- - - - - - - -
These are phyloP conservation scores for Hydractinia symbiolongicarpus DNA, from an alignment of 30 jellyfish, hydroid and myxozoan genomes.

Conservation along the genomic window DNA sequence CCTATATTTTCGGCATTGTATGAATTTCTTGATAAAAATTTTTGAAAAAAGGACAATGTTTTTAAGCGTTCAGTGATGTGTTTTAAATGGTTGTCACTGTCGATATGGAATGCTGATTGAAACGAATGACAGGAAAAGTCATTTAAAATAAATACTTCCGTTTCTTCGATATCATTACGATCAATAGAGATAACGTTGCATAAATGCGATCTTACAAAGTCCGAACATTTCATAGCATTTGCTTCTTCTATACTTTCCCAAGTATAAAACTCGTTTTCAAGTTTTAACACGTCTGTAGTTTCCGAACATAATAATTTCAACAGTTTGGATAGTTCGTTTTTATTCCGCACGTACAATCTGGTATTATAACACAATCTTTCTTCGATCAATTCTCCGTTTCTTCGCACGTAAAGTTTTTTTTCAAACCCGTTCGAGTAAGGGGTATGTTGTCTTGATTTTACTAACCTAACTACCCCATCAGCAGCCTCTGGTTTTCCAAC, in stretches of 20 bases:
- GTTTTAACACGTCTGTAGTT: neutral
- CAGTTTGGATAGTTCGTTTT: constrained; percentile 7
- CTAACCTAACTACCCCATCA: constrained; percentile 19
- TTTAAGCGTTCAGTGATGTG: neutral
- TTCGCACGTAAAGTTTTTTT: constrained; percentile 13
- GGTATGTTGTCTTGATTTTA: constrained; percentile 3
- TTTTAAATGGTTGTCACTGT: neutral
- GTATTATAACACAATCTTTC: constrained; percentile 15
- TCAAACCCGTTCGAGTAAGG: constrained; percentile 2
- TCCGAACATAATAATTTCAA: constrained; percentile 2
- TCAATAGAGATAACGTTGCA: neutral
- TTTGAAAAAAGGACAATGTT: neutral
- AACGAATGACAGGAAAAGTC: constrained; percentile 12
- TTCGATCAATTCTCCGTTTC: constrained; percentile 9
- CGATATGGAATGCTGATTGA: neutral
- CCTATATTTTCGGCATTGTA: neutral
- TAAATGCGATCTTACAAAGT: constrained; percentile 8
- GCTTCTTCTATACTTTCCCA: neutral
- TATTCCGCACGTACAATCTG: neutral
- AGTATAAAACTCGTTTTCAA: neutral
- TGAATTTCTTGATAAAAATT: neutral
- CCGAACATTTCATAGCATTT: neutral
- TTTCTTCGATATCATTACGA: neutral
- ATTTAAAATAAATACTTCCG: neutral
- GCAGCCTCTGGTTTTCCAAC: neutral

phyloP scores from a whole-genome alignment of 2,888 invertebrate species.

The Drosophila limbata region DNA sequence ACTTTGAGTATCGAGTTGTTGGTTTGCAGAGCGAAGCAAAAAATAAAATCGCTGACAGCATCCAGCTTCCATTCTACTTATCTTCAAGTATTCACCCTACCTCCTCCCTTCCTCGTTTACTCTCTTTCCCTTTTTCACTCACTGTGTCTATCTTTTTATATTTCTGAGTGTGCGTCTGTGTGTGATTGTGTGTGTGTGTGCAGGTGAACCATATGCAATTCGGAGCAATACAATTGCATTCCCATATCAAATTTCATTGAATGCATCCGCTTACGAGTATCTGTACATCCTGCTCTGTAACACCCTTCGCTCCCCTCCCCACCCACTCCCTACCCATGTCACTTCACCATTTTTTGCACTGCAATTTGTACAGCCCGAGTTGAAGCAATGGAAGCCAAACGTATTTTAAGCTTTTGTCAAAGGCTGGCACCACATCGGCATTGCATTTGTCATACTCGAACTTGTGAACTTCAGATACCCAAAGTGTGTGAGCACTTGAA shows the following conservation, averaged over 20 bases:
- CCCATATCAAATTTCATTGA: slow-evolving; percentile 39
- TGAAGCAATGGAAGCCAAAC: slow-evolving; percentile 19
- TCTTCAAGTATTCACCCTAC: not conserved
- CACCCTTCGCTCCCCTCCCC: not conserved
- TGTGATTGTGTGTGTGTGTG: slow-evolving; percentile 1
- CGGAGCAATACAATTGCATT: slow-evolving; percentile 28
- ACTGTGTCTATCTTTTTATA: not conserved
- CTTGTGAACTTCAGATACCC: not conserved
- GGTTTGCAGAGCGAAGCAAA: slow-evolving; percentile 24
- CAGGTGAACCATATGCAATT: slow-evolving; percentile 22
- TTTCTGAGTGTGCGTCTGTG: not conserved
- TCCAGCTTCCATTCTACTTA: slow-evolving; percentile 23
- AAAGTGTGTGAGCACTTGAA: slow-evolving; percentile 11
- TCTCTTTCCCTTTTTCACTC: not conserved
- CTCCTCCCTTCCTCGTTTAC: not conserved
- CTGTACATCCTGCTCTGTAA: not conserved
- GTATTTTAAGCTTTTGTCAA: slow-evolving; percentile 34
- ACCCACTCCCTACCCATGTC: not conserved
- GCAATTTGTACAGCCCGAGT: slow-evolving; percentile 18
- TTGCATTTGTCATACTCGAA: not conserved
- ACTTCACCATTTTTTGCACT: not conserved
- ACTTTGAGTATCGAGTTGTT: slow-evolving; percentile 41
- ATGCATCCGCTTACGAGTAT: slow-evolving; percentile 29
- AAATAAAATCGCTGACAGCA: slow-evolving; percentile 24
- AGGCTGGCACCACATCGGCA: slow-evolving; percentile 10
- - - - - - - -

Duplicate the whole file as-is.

These are phyloP conservation scores for Hydractinia symbiolongicarpus DNA, from an alignment of 30 jellyfish, hydroid and myxozoan genomes.

Conservation along the genomic window DNA sequence CCTATATTTTCGGCATTGTATGAATTTCTTGATAAAAATTTTTGAAAAAAGGACAATGTTTTTAAGCGTTCAGTGATGTGTTTTAAATGGTTGTCACTGTCGATATGGAATGCTGATTGAAACGAATGACAGGAAAAGTCATTTAAAATAAATACTTCCGTTTCTTCGATATCATTACGATCAATAGAGATAACGTTGCATAAATGCGATCTTACAAAGTCCGAACATTTCATAGCATTTGCTTCTTCTATACTTTCCCAAGTATAAAACTCGTTTTCAAGTTTTAACACGTCTGTAGTTTCCGAACATAATAATTTCAACAGTTTGGATAGTTCGTTTTTATTCCGCACGTACAATCTGGTATTATAACACAATCTTTCTTCGATCAATTCTCCGTTTCTTCGCACGTAAAGTTTTTTTTCAAACCCGTTCGAGTAAGGGGTATGTTGTCTTGATTTTACTAACCTAACTACCCCATCAGCAGCCTCTGGTTTTCCAAC, in stretches of 20 bases:
- GTTTTAACACGTCTGTAGTT: neutral
- CAGTTTGGATAGTTCGTTTT: constrained; percentile 7
- CTAACCTAACTACCCCATCA: constrained; percentile 19
- TTTAAGCGTTCAGTGATGTG: neutral
- TTCGCACGTAAAGTTTTTTT: constrained; percentile 13
- GGTATGTTGTCTTGATTTTA: constrained; percentile 3
- TTTTAAATGGTTGTCACTGT: neutral
- GTATTATAACACAATCTTTC: constrained; percentile 15
- TCAAACCCGTTCGAGTAAGG: constrained; percentile 2
- TCCGAACATAATAATTTCAA: constrained; percentile 2
- TCAATAGAGATAACGTTGCA: neutral
- TTTGAAAAAAGGACAATGTT: neutral
- AACGAATGACAGGAAAAGTC: constrained; percentile 12
- TTCGATCAATTCTCCGTTTC: constrained; percentile 9
- CGATATGGAATGCTGATTGA: neutral
- CCTATATTTTCGGCATTGTA: neutral
- TAAATGCGATCTTACAAAGT: constrained; percentile 8
- GCTTCTTCTATACTTTCCCA: neutral
- TATTCCGCACGTACAATCTG: neutral
- AGTATAAAACTCGTTTTCAA: neutral
- TGAATTTCTTGATAAAAATT: neutral
- CCGAACATTTCATAGCATTT: neutral
- TTTCTTCGATATCATTACGA: neutral
- ATTTAAAATAAATACTTCCG: neutral
- GCAGCCTCTGGTTTTCCAAC: neutral

phyloP scores from a whole-genome alignment of 2,888 invertebrate species.

The Drosophila limbata region DNA sequence ACTTTGAGTATCGAGTTGTTGGTTTGCAGAGCGAAGCAAAAAATAAAATCGCTGACAGCATCCAGCTTCCATTCTACTTATCTTCAAGTATTCACCCTACCTCCTCCCTTCCTCGTTTACTCTCTTTCCCTTTTTCACTCACTGTGTCTATCTTTTTATATTTCTGAGTGTGCGTCTGTGTGTGATTGTGTGTGTGTGTGCAGGTGAACCATATGCAATTCGGAGCAATACAATTGCATTCCCATATCAAATTTCATTGAATGCATCCGCTTACGAGTATCTGTACATCCTGCTCTGTAACACCCTTCGCTCCCCTCCCCACCCACTCCCTACCCATGTCACTTCACCATTTTTTGCACTGCAATTTGTACAGCCCGAGTTGAAGCAATGGAAGCCAAACGTATTTTAAGCTTTTGTCAAAGGCTGGCACCACATCGGCATTGCATTTGTCATACTCGAACTTGTGAACTTCAGATACCCAAAGTGTGTGAGCACTTGAA shows the following conservation, averaged over 20 bases:
- CCCATATCAAATTTCATTGA: slow-evolving; percentile 39
- TGAAGCAATGGAAGCCAAAC: slow-evolving; percentile 19
- TCTTCAAGTATTCACCCTAC: not conserved
- CACCCTTCGCTCCCCTCCCC: not conserved
- TGTGATTGTGTGTGTGTGTG: slow-evolving; percentile 1
- CGGAGCAATACAATTGCATT: slow-evolving; percentile 28
- ACTGTGTCTATCTTTTTATA: not conserved
- CTTGTGAACTTCAGATACCC: not conserved
- GGTTTGCAGAGCGAAGCAAA: slow-evolving; percentile 24
- CAGGTGAACCATATGCAATT: slow-evolving; percentile 22
- TTTCTGAGTGTGCGTCTGTG: not conserved
- TCCAGCTTCCATTCTACTTA: slow-evolving; percentile 23
- AAAGTGTGTGAGCACTTGAA: slow-evolving; percentile 11
- TCTCTTTCCCTTTTTCACTC: not conserved
- CTCCTCCCTTCCTCGTTTAC: not conserved
- CTGTACATCCTGCTCTGTAA: not conserved
- GTATTTTAAGCTTTTGTCAA: slow-evolving; percentile 34
- ACCCACTCCCTACCCATGTC: not conserved
- GCAATTTGTACAGCCCGAGT: slow-evolving; percentile 18
- TTGCATTTGTCATACTCGAA: not conserved
- ACTTCACCATTTTTTGCACT: not conserved
- ACTTTGAGTATCGAGTTGTT: slow-evolving; percentile 41
- ATGCATCCGCTTACGAGTAT: slow-evolving; percentile 29
- AAATAAAATCGCTGACAGCA: slow-evolving; percentile 24
- AGGCTGGCACCACATCGGCA: slow-evolving; percentile 10